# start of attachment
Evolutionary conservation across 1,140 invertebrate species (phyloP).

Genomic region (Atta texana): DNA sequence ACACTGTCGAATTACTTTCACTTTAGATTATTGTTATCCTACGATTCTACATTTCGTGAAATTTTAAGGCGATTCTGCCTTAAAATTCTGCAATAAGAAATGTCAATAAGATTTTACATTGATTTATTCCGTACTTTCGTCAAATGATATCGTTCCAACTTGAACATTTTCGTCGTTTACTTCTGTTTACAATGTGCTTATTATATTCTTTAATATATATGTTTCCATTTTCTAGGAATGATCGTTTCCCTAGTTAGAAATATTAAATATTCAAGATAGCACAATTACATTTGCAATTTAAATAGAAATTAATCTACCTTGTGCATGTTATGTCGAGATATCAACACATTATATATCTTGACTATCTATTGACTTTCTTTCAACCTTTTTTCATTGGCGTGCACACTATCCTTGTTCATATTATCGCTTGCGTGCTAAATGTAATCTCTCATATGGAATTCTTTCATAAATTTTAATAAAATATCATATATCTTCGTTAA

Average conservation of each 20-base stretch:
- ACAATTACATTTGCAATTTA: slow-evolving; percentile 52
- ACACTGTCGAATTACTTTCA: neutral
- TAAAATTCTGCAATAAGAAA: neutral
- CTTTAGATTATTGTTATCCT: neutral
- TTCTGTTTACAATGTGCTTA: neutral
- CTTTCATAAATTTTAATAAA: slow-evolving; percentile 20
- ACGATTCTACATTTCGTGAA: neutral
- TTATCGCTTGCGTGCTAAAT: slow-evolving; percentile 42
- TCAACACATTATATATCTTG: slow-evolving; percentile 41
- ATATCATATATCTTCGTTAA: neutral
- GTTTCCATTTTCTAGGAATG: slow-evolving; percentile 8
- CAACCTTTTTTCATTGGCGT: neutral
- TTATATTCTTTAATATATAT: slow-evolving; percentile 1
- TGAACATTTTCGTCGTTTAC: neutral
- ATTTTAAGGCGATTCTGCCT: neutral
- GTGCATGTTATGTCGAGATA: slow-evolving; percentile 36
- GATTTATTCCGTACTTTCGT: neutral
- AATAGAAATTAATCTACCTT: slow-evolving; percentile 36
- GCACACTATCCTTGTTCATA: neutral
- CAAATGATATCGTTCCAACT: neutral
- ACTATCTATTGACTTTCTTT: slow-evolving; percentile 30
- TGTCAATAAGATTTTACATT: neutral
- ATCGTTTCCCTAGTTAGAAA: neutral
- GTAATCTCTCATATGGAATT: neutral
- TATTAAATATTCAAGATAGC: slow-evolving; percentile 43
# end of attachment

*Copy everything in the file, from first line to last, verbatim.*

Evolutionary conservation across 1,140 invertebrate species (phyloP).

Genomic region (Atta texana): DNA sequence ACACTGTCGAATTACTTTCACTTTAGATTATTGTTATCCTACGATTCTACATTTCGTGAAATTTTAAGGCGATTCTGCCTTAAAATTCTGCAATAAGAAATGTCAATAAGATTTTACATTGATTTATTCCGTACTTTCGTCAAATGATATCGTTCCAACTTGAACATTTTCGTCGTTTACTTCTGTTTACAATGTGCTTATTATATTCTTTAATATATATGTTTCCATTTTCTAGGAATGATCGTTTCCCTAGTTAGAAATATTAAATATTCAAGATAGCACAATTACATTTGCAATTTAAATAGAAATTAATCTACCTTGTGCATGTTATGTCGAGATATCAACACATTATATATCTTGACTATCTATTGACTTTCTTTCAACCTTTTTTCATTGGCGTGCACACTATCCTTGTTCATATTATCGCTTGCGTGCTAAATGTAATCTCTCATATGGAATTCTTTCATAAATTTTAATAAAATATCATATATCTTCGTTAA

Average conservation of each 20-base stretch:
- ACAATTACATTTGCAATTTA: slow-evolving; percentile 52
- ACACTGTCGAATTACTTTCA: neutral
- TAAAATTCTGCAATAAGAAA: neutral
- CTTTAGATTATTGTTATCCT: neutral
- TTCTGTTTACAATGTGCTTA: neutral
- CTTTCATAAATTTTAATAAA: slow-evolving; percentile 20
- ACGATTCTACATTTCGTGAA: neutral
- TTATCGCTTGCGTGCTAAAT: slow-evolving; percentile 42
- TCAACACATTATATATCTTG: slow-evolving; percentile 41
- ATATCATATATCTTCGTTAA: neutral
- GTTTCCATTTTCTAGGAATG: slow-evolving; percentile 8
- CAACCTTTTTTCATTGGCGT: neutral
- TTATATTCTTTAATATATAT: slow-evolving; percentile 1
- TGAACATTTTCGTCGTTTAC: neutral
- ATTTTAAGGCGATTCTGCCT: neutral
- GTGCATGTTATGTCGAGATA: slow-evolving; percentile 36
- GATTTATTCCGTACTTTCGT: neutral
- AATAGAAATTAATCTACCTT: slow-evolving; percentile 36
- GCACACTATCCTTGTTCATA: neutral
- CAAATGATATCGTTCCAACT: neutral
- ACTATCTATTGACTTTCTTT: slow-evolving; percentile 30
- TGTCAATAAGATTTTACATT: neutral
- ATCGTTTCCCTAGTTAGAAA: neutral
- GTAATCTCTCATATGGAATT: neutral
- TATTAAATATTCAAGATAGC: slow-evolving; percentile 43